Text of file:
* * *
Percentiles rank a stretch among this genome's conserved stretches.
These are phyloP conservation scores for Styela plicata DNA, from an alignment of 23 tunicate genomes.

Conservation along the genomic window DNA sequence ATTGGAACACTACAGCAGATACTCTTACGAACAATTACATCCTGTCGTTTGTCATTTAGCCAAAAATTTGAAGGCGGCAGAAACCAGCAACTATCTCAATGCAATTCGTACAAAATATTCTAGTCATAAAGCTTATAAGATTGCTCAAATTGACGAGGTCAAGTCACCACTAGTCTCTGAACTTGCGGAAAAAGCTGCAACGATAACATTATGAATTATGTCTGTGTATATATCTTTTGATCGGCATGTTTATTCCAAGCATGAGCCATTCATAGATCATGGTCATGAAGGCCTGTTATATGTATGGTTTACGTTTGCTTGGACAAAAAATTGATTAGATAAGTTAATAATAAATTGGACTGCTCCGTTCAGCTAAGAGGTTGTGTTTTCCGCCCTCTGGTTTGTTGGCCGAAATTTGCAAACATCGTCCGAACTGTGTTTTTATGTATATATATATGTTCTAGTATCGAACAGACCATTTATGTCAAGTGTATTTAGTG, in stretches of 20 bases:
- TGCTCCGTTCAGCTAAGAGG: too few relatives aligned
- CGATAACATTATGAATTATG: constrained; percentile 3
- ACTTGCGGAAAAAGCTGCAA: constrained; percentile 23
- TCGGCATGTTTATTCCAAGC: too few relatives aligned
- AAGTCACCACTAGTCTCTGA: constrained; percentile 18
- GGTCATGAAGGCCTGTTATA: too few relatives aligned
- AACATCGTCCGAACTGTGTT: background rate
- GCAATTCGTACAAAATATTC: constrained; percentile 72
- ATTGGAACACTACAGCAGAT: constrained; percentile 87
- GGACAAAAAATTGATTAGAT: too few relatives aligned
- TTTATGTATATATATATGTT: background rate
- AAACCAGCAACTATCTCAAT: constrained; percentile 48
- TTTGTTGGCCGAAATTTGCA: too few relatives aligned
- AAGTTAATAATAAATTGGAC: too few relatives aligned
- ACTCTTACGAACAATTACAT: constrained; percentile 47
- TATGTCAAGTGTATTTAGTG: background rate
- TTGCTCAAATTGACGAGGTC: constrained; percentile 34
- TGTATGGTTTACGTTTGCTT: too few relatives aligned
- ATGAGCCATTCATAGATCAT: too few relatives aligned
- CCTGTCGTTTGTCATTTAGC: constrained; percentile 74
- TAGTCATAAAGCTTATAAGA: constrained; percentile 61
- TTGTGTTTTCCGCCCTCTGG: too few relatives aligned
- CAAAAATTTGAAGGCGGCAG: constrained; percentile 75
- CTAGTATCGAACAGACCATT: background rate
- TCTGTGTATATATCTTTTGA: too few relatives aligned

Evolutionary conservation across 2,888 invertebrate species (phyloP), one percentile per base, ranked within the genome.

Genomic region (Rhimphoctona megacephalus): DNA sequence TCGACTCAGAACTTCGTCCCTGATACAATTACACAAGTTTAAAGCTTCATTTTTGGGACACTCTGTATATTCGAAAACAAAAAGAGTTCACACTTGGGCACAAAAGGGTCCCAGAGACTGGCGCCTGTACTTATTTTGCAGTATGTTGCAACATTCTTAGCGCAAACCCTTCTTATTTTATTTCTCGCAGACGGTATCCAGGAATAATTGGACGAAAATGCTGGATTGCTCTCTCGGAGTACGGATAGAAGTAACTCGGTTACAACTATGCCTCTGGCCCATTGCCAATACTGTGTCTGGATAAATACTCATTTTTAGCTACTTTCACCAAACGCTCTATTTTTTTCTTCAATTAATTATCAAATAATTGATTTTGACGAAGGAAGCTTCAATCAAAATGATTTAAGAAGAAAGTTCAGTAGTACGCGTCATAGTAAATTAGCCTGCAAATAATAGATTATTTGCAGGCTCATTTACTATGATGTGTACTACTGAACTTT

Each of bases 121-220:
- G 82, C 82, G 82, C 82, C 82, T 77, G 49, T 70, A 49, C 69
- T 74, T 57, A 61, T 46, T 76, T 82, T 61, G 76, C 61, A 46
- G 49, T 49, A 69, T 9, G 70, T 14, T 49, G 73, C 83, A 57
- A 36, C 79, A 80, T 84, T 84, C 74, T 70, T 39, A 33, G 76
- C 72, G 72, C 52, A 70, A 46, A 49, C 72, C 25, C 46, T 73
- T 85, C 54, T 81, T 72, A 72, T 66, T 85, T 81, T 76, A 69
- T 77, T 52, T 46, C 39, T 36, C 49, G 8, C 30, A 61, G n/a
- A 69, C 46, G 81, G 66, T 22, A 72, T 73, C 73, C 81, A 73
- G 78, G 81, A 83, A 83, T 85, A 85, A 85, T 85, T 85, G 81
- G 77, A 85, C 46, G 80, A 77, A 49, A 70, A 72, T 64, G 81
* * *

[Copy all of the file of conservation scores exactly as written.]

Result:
Percentiles rank a stretch among this genome's conserved stretches.
These are phyloP conservation scores for Styela plicata DNA, from an alignment of 23 tunicate genomes.

Conservation along the genomic window DNA sequence ATTGGAACACTACAGCAGATACTCTTACGAACAATTACATCCTGTCGTTTGTCATTTAGCCAAAAATTTGAAGGCGGCAGAAACCAGCAACTATCTCAATGCAATTCGTACAAAATATTCTAGTCATAAAGCTTATAAGATTGCTCAAATTGACGAGGTCAAGTCACCACTAGTCTCTGAACTTGCGGAAAAAGCTGCAACGATAACATTATGAATTATGTCTGTGTATATATCTTTTGATCGGCATGTTTATTCCAAGCATGAGCCATTCATAGATCATGGTCATGAAGGCCTGTTATATGTATGGTTTACGTTTGCTTGGACAAAAAATTGATTAGATAAGTTAATAATAAATTGGACTGCTCCGTTCAGCTAAGAGGTTGTGTTTTCCGCCCTCTGGTTTGTTGGCCGAAATTTGCAAACATCGTCCGAACTGTGTTTTTATGTATATATATATGTTCTAGTATCGAACAGACCATTTATGTCAAGTGTATTTAGTG, in stretches of 20 bases:
- TGCTCCGTTCAGCTAAGAGG: too few relatives aligned
- CGATAACATTATGAATTATG: constrained; percentile 3
- ACTTGCGGAAAAAGCTGCAA: constrained; percentile 23
- TCGGCATGTTTATTCCAAGC: too few relatives aligned
- AAGTCACCACTAGTCTCTGA: constrained; percentile 18
- GGTCATGAAGGCCTGTTATA: too few relatives aligned
- AACATCGTCCGAACTGTGTT: background rate
- GCAATTCGTACAAAATATTC: constrained; percentile 72
- ATTGGAACACTACAGCAGAT: constrained; percentile 87
- GGACAAAAAATTGATTAGAT: too few relatives aligned
- TTTATGTATATATATATGTT: background rate
- AAACCAGCAACTATCTCAAT: constrained; percentile 48
- TTTGTTGGCCGAAATTTGCA: too few relatives aligned
- AAGTTAATAATAAATTGGAC: too few relatives aligned
- ACTCTTACGAACAATTACAT: constrained; percentile 47
- TATGTCAAGTGTATTTAGTG: background rate
- TTGCTCAAATTGACGAGGTC: constrained; percentile 34
- TGTATGGTTTACGTTTGCTT: too few relatives aligned
- ATGAGCCATTCATAGATCAT: too few relatives aligned
- CCTGTCGTTTGTCATTTAGC: constrained; percentile 74
- TAGTCATAAAGCTTATAAGA: constrained; percentile 61
- TTGTGTTTTCCGCCCTCTGG: too few relatives aligned
- CAAAAATTTGAAGGCGGCAG: constrained; percentile 75
- CTAGTATCGAACAGACCATT: background rate
- TCTGTGTATATATCTTTTGA: too few relatives aligned

Evolutionary conservation across 2,888 invertebrate species (phyloP), one percentile per base, ranked within the genome.

Genomic region (Rhimphoctona megacephalus): DNA sequence TCGACTCAGAACTTCGTCCCTGATACAATTACACAAGTTTAAAGCTTCATTTTTGGGACACTCTGTATATTCGAAAACAAAAAGAGTTCACACTTGGGCACAAAAGGGTCCCAGAGACTGGCGCCTGTACTTATTTTGCAGTATGTTGCAACATTCTTAGCGCAAACCCTTCTTATTTTATTTCTCGCAGACGGTATCCAGGAATAATTGGACGAAAATGCTGGATTGCTCTCTCGGAGTACGGATAGAAGTAACTCGGTTACAACTATGCCTCTGGCCCATTGCCAATACTGTGTCTGGATAAATACTCATTTTTAGCTACTTTCACCAAACGCTCTATTTTTTTCTTCAATTAATTATCAAATAATTGATTTTGACGAAGGAAGCTTCAATCAAAATGATTTAAGAAGAAAGTTCAGTAGTACGCGTCATAGTAAATTAGCCTGCAAATAATAGATTATTTGCAGGCTCATTTACTATGATGTGTACTACTGAACTTT

Each of bases 121-220:
- G 82, C 82, G 82, C 82, C 82, T 77, G 49, T 70, A 49, C 69
- T 74, T 57, A 61, T 46, T 76, T 82, T 61, G 76, C 61, A 46
- G 49, T 49, A 69, T 9, G 70, T 14, T 49, G 73, C 83, A 57
- A 36, C 79, A 80, T 84, T 84, C 74, T 70, T 39, A 33, G 76
- C 72, G 72, C 52, A 70, A 46, A 49, C 72, C 25, C 46, T 73
- T 85, C 54, T 81, T 72, A 72, T 66, T 85, T 81, T 76, A 69
- T 77, T 52, T 46, C 39, T 36, C 49, G 8, C 30, A 61, G n/a
- A 69, C 46, G 81, G 66, T 22, A 72, T 73, C 73, C 81, A 73
- G 78, G 81, A 83, A 83, T 85, A 85, A 85, T 85, T 85, G 81
- G 77, A 85, C 46, G 80, A 77, A 49, A 70, A 72, T 64, G 81